Tucked down an alley in Stuttgart, Germany, is an unmarked gray warehouse that hides an impressive collection of rare and priceless Porsche models from the automaker's past. Technically, the 100,000 square foot climate-controlled facility is a storage area for the Porsche Museum that is located a meandering 10-minute walk away. But unlike the very public museum, which has welcomed over two million visitors since it opened in 2009, the storage facility is private and entrance is strictly controlled.
I was very fortunate to be offered a private tour, with camera in hand, during a recent visit to the city.
Related GalleryPorsche Museum Warehouse
Clashing patched tile and concrete flooring, mismatched opaque windows, exposed fire suppression systems and heavy-duty industrial shelving is immaterial when you consider that the warehouse is simply a constantly changing holding area for Porsche's retired racecars, show concepts, development mules, prototypes and engineering displays. All told, there are currently 518 vehicles in the museum's collection, but the polished public facility only has room to properly display 85 at any one time. With the exception of the approximately 100 or so vehicles scattered around the world (e.g., special exhibitions, historic races and undergoing restoration), the balance of the collection is stored in the warehouse. My guide said that there were 336 models currently in the building.
Stepping from a bright and sunny crisp winter afternoon into the naturally lit warehouse was a bit surreal. Various Porsche models, some covered and others not (but none appeared dusty), stretched in all directions. The facility was spotlessly clean, but there was an overpowering smell of used motor oil, rubber and fuel. I questioned a curator and he disclosed that most of the vehicles are in running condition, topped-off with vital fluids and with their batteries kept optimized on a large rack of trickle-chargers.
Most of the vehicles are in running condition, topped-off with vital fluids and with their batteries kept optimized.
The variety was astounding; the haphazard placements parked 200-mph GT1 LeMans winners directly across from field tractors and salvaged Rothman 959 shells next to 986 Boxster show displays. There were 924 models stacked three high in the center of the room, and an orange 934 blocking another aisle. A full-size "Sally" mock-up, built on a chopped 2002 996 for Disney-Pixar's "Cars" movie, sat smiling in one room.
While each and every vehicle (whole or part) told a story, there were some that really caught my eye.
Pulling back a cover revealed the original 959 "Gruppe B" Concept.
Pulling back a cover revealed the original 959 "Gruppe B" Concept (below left), which was unveiled at the 1983 Frankfurt Motor Show (I actually had a picture of it on my bedroom wall). With the exception of a temporary gold BBS rear wheels, the pearly white car appeared nearly unchanged more than three decades later. It is interesting to note that the show car is missing the tell-tale air vents in front of the front wheels, and the engine intake scoops just aft of the doors, which later distinguished the low-volume production supercar from its standard siblings.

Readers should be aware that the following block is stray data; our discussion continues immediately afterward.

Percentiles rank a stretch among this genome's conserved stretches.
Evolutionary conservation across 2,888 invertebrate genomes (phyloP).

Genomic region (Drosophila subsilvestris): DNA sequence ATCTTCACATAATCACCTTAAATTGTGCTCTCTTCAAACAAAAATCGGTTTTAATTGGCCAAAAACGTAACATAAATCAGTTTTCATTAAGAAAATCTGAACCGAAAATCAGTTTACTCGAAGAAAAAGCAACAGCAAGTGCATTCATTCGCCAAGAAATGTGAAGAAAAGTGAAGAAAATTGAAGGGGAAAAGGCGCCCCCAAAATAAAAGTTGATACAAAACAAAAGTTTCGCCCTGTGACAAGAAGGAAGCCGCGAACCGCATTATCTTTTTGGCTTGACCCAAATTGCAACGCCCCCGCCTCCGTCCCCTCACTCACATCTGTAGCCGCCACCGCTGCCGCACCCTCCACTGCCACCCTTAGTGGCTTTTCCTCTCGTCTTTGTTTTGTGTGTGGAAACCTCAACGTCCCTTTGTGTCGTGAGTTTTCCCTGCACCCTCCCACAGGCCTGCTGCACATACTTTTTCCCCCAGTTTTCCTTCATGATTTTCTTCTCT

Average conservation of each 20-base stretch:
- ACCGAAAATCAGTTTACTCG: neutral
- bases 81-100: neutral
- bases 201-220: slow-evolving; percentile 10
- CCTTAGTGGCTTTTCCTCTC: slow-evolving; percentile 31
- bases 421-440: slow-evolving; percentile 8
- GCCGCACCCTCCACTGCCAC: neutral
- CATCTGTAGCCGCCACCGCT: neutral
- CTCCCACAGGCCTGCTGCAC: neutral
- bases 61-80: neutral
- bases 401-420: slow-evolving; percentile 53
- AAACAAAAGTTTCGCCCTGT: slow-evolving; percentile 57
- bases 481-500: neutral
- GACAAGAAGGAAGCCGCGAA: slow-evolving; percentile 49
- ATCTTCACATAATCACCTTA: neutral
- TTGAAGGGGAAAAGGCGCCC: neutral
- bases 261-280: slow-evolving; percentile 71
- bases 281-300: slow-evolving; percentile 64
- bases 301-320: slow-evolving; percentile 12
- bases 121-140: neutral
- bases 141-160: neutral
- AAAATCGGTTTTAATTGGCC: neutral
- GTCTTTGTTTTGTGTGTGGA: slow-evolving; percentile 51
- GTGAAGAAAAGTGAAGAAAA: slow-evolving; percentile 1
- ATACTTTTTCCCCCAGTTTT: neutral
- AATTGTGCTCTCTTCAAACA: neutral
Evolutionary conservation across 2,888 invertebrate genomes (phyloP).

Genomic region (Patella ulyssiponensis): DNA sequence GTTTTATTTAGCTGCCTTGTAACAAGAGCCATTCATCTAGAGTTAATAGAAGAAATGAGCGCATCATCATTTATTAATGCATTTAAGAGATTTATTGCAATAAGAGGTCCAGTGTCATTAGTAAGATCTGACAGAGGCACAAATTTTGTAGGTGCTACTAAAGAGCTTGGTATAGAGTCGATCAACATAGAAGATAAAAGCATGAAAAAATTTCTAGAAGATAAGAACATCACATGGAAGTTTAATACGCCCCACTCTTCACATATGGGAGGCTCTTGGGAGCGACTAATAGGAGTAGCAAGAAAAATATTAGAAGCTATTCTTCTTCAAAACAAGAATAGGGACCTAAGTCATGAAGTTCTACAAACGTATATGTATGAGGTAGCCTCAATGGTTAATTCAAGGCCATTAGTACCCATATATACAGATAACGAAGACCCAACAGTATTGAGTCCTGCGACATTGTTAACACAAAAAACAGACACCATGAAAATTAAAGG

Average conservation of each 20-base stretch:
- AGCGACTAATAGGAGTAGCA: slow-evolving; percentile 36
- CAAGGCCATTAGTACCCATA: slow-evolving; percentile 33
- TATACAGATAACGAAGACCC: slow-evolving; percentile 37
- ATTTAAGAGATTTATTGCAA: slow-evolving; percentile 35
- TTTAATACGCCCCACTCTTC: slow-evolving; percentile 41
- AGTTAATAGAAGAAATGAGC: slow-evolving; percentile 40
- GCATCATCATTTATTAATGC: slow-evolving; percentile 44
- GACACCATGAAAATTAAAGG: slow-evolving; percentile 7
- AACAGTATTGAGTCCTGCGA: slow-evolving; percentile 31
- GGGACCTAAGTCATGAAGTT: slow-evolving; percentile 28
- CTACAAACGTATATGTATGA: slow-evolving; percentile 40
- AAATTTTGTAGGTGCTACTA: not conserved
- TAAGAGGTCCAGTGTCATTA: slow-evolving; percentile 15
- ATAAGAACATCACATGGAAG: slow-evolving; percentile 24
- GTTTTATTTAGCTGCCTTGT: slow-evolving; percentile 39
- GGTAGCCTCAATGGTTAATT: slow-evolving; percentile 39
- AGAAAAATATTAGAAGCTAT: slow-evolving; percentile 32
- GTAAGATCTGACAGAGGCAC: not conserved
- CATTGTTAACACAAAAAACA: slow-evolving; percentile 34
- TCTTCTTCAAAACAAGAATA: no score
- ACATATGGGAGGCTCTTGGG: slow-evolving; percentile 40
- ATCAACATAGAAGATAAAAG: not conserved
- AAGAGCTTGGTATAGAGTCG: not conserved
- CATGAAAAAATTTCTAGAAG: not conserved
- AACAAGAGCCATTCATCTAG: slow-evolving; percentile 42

High upon a rack, below the exposed driveline of a 911 Turbo, was the bodytub of a Volkswagen "Schwimmwagen" (below right). The World War Two amphibious vehicle was based on the civilian Volkswagen Beetle. In fighting trim, the four-wheel-drive vehicle was powered by a four-cylinder engine rated at just 25 horsepower. While it had a retractable screw propeller for water use, the front wheels doubled as rudders, which must have made turning an interesting maneuver. Of the 15,584 examples made during the War, just 1,308 were made by Porsche.
I found an early predecessor to the Panamera under a rack. The silver four-door 989 Concept was designed in 1988. Face-to-face, the vehicle looked like an awkwardly stretched 996 model (even though that particular model was still a decade in the future). While it appeared to hide an engine under the long rear decklid, the concept was fitted with a front-mounted, water-cooled V8 that was likely borrowed from the 928 of the same era. Slumping sales of the 928 killed the 989 program in the early 1990s, and we had to wait more than another decade for the arrival of Porsche's first four-door sedan.
This heavily disguised and completely badge-free prototype gave no hint of what was shoehorned in its tail.
My favorite hidden jewel was a matte black hybrid mix of a 993 and a 959, which I spied hidden under a tarp (below left). At first I figured it was some sort of 959 mule, which really sparked my curiosity, but its front clip was too new. I asked a curator who smiled as he opened its rear decklid to reveal a 3.6-liter V8 sourced from a first-generation Audi V8 (below right). Even in the face of those countless rumors of an upcoming V8-powered 911 model that started decades ago, this heavily disguised and completely badge-free prototype gave no hint of what was shoehorned in its tail. (There were two more of the "these-are-not-what-they-appear" vehicles in storage, but we'll post those up on Facebook over the next few days to see if anyone can guess what they really are.)
Even after a couple of hours roaming, I left feeling as if I had only scratched the surface of what's inside the building. I'd estimate that maybe half of the collection is exposed, but there are countless gems hidden beneath each of the cloth car covers that I never had the opportunity to peel back and even view. I need another tour - lasting about a week, next time.
If you have any questions about a particular vehicle in our high-res gallery, please ask in our comments section and we'll do our best to answer.